Section 211 of the Clean Air Act requires that the United States Environmental Protection Agency (EPA) play a key role in the introduction of new motor-vehicle fuels. The Emission Control Technology Division (ECTD), of the Office of Mobile Sources, EPA assesses technology that could be used to reduce mobile source emissions, including evaluation of alternate-fueled vehicles. A turbocharged Nissan Sentra was emission tested at the U.S. EPA Motor Vehicle Emissions Laboratory located in Ann Arbor, Michigan. This vehicle was designed by Nissan to operate on M85 (85% methanol/15% gasoline) fuel. The vehicle's chassis is a late-1986 configuration while the engine is based on a 1983 1.3-liter design. The report includes individual test results using methanol-vehicle procedures, calculation of exhaust emissions, and individual test results using gasoline-vehicle procedures.

  12. Reactions of Deuterated Methanol (CD3OD) on Fe3O4(111)

    SciTech Connect (OSTI)

    Li, Zhisheng; Potapenko, Denis V.; Rim, Kwang T.; Flytzani-Stephanopoulos, Maria; Flynn, George; Osgood, Richard; Wen, Xiaodong; Batista, Enrique R.

    2015-01-15

    We report an experimental and theoretical investigation of the decomposition (partial oxidation) of deuterated methanol (CD3OD) on a single-crystal Fe3O4(111) surface. The crystal surface contains majority areas of a Fe-terminated Fe3O4(111) surface as well as smaller regions of O-terminated FeO(111) or biphase surface reconstruction. Our investigation uses a combination of scanning tunneling microscopy, temperature-programmed desorption, and density functional theory calculations to examine the surface reactions and adsorbates as a function of coverage. Our studies show that the reaction of methanol on this ironoxide surface is highly sensitive to atomic-level surface reconstructions

  13. Effect of under-inhibition with methanol and ethylene glycol on the hydrate control process

    SciTech Connect (OSTI)

    Yousif, M.H.

    1996-12-31

    Hydrate control can be achieved by chemical injection. Currently, methanol and ethylene glycol are the most widely used inhibitors in offshore hydrate control operations. To achieve effective hydrate inhibition, a sufficient amount of inhibitor must be injected to shift the thermodynamic equilibrium condition for hydrate formation outside the pipeline operating pressure and temperature. Recently published field experiments showed that hydrate blockages form more readily in under-inhibited systems than in systems completely without inhibitor. A laboratory study is conducted to determine the effect of low concentration (1--5wt%) methanol and ethylene glycol on the hydrate formation process. The results show that, although these chemicals are effective hydrate inhibitors when added in sufficient quantities, they actually enhance the rate of hydrate formation when added at low concentrations to the water. Furthermore, the presence of these chemicals seems to affect the size of the forming hydrate particles.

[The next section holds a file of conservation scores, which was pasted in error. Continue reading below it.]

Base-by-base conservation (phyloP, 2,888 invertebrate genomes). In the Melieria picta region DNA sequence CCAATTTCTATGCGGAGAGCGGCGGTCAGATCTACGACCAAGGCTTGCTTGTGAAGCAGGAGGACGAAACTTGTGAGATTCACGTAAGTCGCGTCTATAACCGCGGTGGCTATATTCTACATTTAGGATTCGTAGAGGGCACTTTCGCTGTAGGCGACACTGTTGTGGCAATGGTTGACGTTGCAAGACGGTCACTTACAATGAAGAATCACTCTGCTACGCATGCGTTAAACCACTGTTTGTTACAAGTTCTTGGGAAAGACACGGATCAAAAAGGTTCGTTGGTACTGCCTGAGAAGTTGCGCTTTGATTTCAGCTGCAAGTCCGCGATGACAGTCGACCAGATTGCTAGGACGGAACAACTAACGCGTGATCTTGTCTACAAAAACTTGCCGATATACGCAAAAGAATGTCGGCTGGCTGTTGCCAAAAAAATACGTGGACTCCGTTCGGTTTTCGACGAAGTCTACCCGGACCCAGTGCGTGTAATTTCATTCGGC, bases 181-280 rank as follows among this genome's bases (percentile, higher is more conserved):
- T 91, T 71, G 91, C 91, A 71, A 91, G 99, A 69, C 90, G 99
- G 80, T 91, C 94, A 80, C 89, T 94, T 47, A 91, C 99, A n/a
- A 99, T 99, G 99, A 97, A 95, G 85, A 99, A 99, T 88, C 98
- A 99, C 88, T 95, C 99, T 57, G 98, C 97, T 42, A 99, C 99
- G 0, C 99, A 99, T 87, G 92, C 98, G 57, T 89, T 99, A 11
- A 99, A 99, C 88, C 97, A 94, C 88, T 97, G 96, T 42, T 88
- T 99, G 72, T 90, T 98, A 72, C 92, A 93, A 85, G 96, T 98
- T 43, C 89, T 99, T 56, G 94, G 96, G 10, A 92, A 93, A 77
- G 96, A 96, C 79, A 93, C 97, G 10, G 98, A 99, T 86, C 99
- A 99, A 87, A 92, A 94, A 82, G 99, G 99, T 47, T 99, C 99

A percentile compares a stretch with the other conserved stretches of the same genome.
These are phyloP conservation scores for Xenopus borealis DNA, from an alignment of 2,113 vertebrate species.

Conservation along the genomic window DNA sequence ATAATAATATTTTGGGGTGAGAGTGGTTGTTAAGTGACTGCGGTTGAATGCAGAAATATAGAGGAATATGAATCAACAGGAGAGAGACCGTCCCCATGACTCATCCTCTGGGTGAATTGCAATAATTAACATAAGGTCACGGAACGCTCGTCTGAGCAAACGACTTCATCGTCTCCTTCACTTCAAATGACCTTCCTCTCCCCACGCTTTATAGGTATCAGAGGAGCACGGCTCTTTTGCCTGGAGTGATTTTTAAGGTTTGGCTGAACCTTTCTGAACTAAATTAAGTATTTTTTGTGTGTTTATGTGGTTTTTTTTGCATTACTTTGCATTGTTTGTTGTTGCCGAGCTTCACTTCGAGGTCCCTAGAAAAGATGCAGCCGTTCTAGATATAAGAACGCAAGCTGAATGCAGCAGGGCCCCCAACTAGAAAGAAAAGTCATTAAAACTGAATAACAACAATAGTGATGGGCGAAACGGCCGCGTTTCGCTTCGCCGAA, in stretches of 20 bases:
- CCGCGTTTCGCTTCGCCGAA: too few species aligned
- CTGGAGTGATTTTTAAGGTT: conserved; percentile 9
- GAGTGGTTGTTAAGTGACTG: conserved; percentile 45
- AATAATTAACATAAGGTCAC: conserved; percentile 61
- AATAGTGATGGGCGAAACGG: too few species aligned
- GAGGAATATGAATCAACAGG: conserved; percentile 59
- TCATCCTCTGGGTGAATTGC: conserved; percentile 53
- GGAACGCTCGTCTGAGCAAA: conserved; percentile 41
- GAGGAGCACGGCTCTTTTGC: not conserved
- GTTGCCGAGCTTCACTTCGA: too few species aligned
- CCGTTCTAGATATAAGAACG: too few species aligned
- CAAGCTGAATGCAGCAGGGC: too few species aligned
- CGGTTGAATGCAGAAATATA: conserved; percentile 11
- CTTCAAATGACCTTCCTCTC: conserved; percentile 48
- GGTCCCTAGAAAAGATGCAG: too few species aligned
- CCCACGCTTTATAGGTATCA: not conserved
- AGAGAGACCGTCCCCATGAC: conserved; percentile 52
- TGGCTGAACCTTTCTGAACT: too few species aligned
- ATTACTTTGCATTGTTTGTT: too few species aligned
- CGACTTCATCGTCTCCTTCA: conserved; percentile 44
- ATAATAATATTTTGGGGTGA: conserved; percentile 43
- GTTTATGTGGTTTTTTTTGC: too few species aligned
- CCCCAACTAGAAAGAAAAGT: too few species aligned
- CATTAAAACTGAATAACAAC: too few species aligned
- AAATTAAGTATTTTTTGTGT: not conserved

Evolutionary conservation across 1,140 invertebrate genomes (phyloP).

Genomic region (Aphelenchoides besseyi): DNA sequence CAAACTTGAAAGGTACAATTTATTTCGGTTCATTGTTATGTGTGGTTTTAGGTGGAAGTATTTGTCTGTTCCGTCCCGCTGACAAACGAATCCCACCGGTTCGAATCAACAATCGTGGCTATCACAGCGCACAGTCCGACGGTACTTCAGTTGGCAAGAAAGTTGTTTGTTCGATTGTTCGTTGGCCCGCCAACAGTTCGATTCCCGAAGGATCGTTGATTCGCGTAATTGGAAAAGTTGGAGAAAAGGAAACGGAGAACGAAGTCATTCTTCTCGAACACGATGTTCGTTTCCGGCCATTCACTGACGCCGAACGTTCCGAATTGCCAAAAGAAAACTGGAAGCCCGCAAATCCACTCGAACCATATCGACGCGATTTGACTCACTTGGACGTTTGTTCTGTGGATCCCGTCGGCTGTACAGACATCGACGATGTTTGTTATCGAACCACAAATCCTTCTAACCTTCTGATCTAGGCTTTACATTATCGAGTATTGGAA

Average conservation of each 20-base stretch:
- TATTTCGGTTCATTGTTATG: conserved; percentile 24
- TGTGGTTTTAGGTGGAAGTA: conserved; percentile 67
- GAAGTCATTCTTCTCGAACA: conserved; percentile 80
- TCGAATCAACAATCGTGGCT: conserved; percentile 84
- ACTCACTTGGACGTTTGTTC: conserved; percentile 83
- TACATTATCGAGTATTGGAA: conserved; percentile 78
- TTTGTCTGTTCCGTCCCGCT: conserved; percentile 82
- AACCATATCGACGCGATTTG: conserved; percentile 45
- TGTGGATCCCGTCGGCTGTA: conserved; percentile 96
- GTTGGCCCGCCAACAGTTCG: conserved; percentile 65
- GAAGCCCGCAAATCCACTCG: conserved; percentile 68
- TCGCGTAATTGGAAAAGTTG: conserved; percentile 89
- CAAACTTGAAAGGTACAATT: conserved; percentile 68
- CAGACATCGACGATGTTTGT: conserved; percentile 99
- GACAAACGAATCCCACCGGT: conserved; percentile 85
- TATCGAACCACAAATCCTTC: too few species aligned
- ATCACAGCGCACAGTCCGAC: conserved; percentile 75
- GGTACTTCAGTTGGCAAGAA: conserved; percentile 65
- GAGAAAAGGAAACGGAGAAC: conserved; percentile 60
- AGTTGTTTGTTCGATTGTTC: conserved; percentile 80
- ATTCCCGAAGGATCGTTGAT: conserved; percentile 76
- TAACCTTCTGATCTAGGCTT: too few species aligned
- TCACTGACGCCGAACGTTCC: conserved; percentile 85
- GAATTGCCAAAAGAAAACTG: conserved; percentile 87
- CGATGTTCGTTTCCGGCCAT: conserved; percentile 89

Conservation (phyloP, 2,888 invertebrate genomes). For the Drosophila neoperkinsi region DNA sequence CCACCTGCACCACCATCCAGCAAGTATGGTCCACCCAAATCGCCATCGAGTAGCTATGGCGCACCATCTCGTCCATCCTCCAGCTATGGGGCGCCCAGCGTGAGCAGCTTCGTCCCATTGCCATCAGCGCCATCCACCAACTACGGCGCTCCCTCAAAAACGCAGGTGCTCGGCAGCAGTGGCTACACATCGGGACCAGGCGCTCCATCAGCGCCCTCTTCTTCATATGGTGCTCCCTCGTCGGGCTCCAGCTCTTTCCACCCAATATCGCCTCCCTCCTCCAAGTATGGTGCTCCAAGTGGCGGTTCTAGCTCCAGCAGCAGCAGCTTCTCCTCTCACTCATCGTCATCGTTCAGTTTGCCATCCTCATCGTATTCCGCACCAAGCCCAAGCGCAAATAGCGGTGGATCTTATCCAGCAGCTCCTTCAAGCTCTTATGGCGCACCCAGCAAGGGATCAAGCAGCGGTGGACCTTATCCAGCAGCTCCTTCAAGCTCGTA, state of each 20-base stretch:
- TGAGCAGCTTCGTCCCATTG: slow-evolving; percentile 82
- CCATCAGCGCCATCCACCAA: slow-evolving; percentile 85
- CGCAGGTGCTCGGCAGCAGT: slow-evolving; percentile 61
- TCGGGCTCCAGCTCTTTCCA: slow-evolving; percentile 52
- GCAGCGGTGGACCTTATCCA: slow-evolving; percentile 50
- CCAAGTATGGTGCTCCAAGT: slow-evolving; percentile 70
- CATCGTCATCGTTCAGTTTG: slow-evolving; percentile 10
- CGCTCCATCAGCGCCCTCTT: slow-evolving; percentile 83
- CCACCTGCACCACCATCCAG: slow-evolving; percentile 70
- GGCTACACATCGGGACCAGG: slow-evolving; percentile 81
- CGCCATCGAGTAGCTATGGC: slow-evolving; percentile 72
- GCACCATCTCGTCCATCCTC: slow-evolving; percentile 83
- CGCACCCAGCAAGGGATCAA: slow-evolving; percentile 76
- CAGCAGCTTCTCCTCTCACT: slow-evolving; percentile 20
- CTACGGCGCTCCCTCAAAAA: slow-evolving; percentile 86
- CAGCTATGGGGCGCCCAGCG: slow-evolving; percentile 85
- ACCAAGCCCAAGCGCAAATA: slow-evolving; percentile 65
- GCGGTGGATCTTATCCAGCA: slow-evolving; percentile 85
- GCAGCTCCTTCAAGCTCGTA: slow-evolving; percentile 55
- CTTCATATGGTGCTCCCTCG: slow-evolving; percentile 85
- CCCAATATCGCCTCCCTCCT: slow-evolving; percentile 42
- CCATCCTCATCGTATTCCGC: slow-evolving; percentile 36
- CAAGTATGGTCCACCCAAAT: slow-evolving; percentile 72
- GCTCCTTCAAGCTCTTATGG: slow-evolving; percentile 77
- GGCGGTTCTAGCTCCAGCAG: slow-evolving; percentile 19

14. Methanol with dimethyl ether ignition promotor as fuel for compression ignition engines

    SciTech Connect (OSTI)

    Brook, D.L.; Cipolat, D.; Rallis, C.J.

    1984-08-01

    Reduction of the world dependence upon crude oil necessitates the use of long term alternative fuels for internal combustion engines. Alcohols appear to offer a solution as in the short term they can be manufactured from natural gas and coal, while ultimately they may be produced from agricultural products. A fair measure of success has been achieved in using alcohols in spark ignition engines. However the more widely used compression ignition engines cannot utilize unmodified pure alcohols. The current techniques for using alcohol fuels in compression ignition engines all have a number of shortcomings. This paper describes a novel technique where an ignition promotor, dimethyl ether (DME), is used to increase the cetane rating of methanol. The systems particular advantage is that the DME can be catalyzed from the methanol base fuel, in situ. This fuel system matches the performance characteristics of diesel oil fuel.

  15. CARB/SQAQMD cooperative methanol vehicle development program: Phase 1. Final report

    SciTech Connect (OSTI)

    1996-04-01